Unlike many major metropolitan areas in the United States, apartments in Chicago aren't subject to rent control. Chicago landlords appreciate having the flexibility to adjust the rent as the market dictates. But rising rents in rapidly gentrifying areas are pushing out longtime residents and familes. In areas including Logan Square, Uptown, Rogers Park, residents and community activists have been organizing for change, and with success: a group called "Lift the Ban" collected enough signatures to get a non-binding referendum about local rent control on the November 6, 2018 ballot in three wards. 

The election results show that there is growing support in Illinois for the concept of limiting a landlord's right to increase the rent. The majority of Chicago voters who had the opportunity to express their opinion of local rent control endorsed the idea.  Perhaps more significantly, Illinois voters elected a new governor who has endorsed allowing municipalities to enact rent control if they so choose. Does this mean that Chicago landlords will soon lose the right to raise the rent at the end of a lease term? Well, not exactly, and certainly not so fast -- but the results of the referendum, as well as Governor-elect Pritzker's legislative priorities, will push the idea of rent control onto the agenda for the February aldermanic and mayoral elections in Chicago.  Here's a primer on the current state of affairs for rent controlled apartment in Chicago.

What does rent control mean for Chicago apartments? 

Many major U.S. cities have rent control—which means that local laws prohibit landlords from raising the rent in certain units, or limit how much a landlord can raise the rent at the end of a lease term.  But Chicago does not have any rent control or rent stabilization law. While Chicago’s Residential Landlord Tenant Ordinance provides many protections to renters, it does not shield renters from landlords who wish to raise the rent at the termination of the lease (whether annual or month-to-month). In Chicago, a landlord can raise the rent at the end of a lease term provided that 30 days' notice is given. 

Why isn't there rent control in Chicago? 

In short, Chicago renters have no rent control protections because Illinois law prohibits it. Even if City Council and Mayor Emanuel wanted to enact rent control, they could not. Why? Because Illinois passed a law in 1997, called the Rent Control Preemption Act, that prohibits municipalities from enacting, maintaining or enforcing measures that control the amount of rent charged for leasing a residential property. Unless the State of Illinois lifts the ban on local rent control or stabllization or the law is overturned in court, Chicago’s City Council cannot enact local rent control.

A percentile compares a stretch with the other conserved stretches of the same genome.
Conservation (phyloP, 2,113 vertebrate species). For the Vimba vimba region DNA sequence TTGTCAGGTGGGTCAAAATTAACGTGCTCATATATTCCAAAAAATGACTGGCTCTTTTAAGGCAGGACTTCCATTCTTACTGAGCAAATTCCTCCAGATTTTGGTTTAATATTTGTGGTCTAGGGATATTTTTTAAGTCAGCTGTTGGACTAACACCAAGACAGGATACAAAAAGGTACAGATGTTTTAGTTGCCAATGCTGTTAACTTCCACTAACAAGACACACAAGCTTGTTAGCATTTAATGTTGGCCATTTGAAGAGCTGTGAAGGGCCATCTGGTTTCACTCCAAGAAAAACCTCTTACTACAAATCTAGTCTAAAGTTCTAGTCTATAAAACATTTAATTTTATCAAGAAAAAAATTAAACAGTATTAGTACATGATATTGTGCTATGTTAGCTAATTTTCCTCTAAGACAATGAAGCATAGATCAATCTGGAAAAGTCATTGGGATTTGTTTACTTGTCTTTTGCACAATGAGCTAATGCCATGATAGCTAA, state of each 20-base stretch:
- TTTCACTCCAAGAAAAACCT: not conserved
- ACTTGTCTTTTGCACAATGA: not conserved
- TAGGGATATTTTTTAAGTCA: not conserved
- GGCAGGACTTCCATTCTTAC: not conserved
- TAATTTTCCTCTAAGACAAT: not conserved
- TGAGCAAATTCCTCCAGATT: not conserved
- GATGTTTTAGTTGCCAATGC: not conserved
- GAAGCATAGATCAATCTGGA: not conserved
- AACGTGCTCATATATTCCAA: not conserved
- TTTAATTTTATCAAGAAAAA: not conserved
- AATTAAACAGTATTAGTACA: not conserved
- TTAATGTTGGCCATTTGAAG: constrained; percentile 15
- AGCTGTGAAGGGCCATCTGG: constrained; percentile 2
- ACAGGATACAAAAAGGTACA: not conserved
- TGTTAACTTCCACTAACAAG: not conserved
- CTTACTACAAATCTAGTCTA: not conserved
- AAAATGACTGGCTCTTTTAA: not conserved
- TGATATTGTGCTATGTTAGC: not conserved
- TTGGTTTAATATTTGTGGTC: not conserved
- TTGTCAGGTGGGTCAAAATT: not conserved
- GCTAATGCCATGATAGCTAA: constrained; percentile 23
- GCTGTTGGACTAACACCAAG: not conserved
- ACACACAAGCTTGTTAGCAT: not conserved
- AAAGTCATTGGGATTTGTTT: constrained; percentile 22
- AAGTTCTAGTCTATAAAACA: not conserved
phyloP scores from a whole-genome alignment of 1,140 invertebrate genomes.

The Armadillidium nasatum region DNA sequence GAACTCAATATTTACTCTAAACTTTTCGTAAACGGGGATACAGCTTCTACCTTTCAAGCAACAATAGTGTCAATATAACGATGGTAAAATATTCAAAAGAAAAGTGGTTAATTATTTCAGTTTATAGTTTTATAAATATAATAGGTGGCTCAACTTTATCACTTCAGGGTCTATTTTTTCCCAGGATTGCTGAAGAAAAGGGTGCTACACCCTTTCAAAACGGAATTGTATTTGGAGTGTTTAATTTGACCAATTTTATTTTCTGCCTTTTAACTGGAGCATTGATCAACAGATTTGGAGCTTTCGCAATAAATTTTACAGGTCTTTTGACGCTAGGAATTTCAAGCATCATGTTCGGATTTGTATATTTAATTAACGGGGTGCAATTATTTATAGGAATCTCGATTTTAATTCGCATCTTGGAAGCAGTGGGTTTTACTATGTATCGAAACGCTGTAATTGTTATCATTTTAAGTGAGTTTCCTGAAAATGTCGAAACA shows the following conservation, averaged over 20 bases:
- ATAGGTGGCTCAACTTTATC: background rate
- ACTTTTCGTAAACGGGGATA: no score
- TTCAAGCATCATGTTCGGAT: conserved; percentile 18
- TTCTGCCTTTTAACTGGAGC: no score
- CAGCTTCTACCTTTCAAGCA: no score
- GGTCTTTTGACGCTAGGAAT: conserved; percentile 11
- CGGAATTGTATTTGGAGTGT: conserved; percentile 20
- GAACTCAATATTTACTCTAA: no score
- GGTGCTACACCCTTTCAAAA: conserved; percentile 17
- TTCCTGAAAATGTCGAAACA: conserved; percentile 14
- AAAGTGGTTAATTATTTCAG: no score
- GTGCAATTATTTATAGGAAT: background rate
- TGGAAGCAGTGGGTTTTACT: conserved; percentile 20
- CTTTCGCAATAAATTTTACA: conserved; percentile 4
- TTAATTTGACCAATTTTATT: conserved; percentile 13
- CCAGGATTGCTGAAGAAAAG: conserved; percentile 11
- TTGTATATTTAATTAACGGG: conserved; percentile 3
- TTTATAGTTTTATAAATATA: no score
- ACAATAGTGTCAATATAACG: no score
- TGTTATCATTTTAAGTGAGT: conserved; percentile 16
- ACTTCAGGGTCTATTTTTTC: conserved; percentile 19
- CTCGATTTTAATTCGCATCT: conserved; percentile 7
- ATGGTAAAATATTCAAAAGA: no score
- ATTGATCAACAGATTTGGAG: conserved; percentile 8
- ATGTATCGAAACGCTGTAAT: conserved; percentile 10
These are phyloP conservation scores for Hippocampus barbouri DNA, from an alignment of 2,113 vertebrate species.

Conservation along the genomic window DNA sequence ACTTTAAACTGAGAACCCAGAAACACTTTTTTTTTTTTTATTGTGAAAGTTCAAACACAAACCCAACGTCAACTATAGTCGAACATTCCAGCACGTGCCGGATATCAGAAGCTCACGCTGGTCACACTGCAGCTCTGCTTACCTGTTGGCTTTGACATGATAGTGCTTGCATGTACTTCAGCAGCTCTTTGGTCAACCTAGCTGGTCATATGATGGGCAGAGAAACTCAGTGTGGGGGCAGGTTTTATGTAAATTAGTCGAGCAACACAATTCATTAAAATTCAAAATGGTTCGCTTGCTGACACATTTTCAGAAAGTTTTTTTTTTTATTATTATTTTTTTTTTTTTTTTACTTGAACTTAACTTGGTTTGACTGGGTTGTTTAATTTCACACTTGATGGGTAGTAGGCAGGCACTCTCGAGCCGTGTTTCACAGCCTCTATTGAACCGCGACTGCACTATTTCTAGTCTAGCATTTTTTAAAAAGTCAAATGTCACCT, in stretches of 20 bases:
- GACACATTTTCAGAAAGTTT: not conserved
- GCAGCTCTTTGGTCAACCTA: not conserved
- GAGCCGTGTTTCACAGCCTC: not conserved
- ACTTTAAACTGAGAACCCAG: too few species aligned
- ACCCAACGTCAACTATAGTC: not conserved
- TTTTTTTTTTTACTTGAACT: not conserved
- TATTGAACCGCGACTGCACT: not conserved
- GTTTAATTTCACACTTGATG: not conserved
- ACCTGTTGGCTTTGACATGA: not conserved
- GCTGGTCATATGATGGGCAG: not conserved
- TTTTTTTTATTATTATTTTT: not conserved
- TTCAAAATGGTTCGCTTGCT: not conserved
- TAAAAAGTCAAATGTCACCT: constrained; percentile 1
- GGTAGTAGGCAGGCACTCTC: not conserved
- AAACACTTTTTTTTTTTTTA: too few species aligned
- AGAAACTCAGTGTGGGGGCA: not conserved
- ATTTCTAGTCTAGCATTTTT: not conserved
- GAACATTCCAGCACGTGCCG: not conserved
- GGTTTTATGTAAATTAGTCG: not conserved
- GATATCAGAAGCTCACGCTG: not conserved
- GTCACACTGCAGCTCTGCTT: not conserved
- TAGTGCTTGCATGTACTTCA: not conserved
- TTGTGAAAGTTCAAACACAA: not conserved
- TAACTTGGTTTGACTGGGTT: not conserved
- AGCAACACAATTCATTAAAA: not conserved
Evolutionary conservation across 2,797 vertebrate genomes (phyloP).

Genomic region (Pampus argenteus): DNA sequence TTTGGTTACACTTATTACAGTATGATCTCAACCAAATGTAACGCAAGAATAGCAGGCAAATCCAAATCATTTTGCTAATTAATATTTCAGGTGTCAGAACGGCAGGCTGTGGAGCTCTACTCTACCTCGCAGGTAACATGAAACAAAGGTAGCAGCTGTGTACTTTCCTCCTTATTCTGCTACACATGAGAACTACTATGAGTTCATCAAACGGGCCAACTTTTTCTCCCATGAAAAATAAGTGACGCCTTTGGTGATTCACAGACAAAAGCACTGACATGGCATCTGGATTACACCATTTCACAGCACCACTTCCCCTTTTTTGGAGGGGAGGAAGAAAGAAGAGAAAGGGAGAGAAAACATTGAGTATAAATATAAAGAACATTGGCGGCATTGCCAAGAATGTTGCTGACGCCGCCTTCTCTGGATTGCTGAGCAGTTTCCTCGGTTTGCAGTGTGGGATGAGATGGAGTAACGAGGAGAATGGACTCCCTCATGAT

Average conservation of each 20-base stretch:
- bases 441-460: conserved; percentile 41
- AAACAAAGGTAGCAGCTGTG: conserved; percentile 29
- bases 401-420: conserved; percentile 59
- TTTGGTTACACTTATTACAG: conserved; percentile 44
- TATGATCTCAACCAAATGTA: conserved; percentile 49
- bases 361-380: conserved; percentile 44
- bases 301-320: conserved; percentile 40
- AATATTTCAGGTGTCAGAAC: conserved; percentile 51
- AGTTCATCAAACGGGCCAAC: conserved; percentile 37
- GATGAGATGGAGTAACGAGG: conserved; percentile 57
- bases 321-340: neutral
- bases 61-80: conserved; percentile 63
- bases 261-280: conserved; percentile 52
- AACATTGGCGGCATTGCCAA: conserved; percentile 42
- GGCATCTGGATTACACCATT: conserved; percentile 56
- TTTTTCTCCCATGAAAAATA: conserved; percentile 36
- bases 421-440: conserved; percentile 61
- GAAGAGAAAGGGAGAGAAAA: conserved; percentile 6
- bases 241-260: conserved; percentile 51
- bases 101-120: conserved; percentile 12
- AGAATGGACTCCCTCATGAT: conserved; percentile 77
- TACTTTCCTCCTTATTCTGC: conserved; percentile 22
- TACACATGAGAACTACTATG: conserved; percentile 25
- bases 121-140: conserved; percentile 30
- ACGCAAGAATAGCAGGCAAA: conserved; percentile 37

Will Illinois rent control law change soon?   

Rent control law in Illinois was unlikely to change during Governor Rauner's administration because he opposed lifting the ban. But Governor-elect Pritzker campaigned on a progressive promise to repeal the Rent Control Preemption Act. There are a few bills percolating in the statehouse to repeal the ban, including a limited repeal co-sponsored by State Senator and Attorney General-elect Kwame Raoul. If Governor-elect Pritzker makes this issue a legislative priority, it will gain momentum quickly and Chicago's aldermanic representatives will be pressured to take a public position on rent control (meaning a prohibition on raising the rent for certain units) or rent stablization (meaning a limitiation on the percentage that a landlord can raise the rent) in Chicago. Whether there is a political will to regulate housing in Chicago through rent control or stabilization remains to be seen, as some argue that affordable housing is best created through other means.  But as the various candidates for mayor outline their platforms, they will have to take a position, particularly if the General Assembly puts a bill before Governor-Elect Pritzker to repeal the ban after he takes office in January 2019. 

Do Chicago residents want rent control? 

In 2018, housing advocates and community groups organized under the name of "Lift the Ban" and they collected enough signatures to get a non-binding voter referendum on the ballot in three Chicago wards: the 35th, 46th, and 49th. In those wards, longtime residents have not been able to absorb the higher housing costs spurred by rapid gentrification. Overwhelmingly, on November 6, 2018, voters in those wards endorsed a concept of local rent control. Though the referendum has no practical impact on the law, it will push candidates for the upcoming aldermanic and mayoral elections to refine their positions.

Is rent control a good idea? 

Advocates for rent control including State Representative Will Guzzardi, who represents Logan Square in the General Assembly, argue that rent control is a protection against the excesses of the free market, not unlike the minimum wage. State representatives from Belmont-Cragin, Berwyn, Cicero, Urbana and Oak Park have co-sponsored legislation with Guzzardi to lift the ban.​  

Is rent control a bad idea?

Industry players like the Illinois Association of Realtors and Chicagoland Apartment Assocation oppose rent control on the ground that the policy ultimately reduces the quality and quantity of affordable housing. If landlords can't raise the rent, then they have no incentive to invest in maintenance or improvements, they argue. Industry groups who oppose lifting the ban believe that investing in more affordable housing or public housing subsidies are other methods of keeping housing accessible in gentrifying areas. 

Domu will be watching the issue as it unfolds but will not take a position on rent control. To learn more, check out the Lift the Ban Coalition or the Illinois Association of Realtor's materials.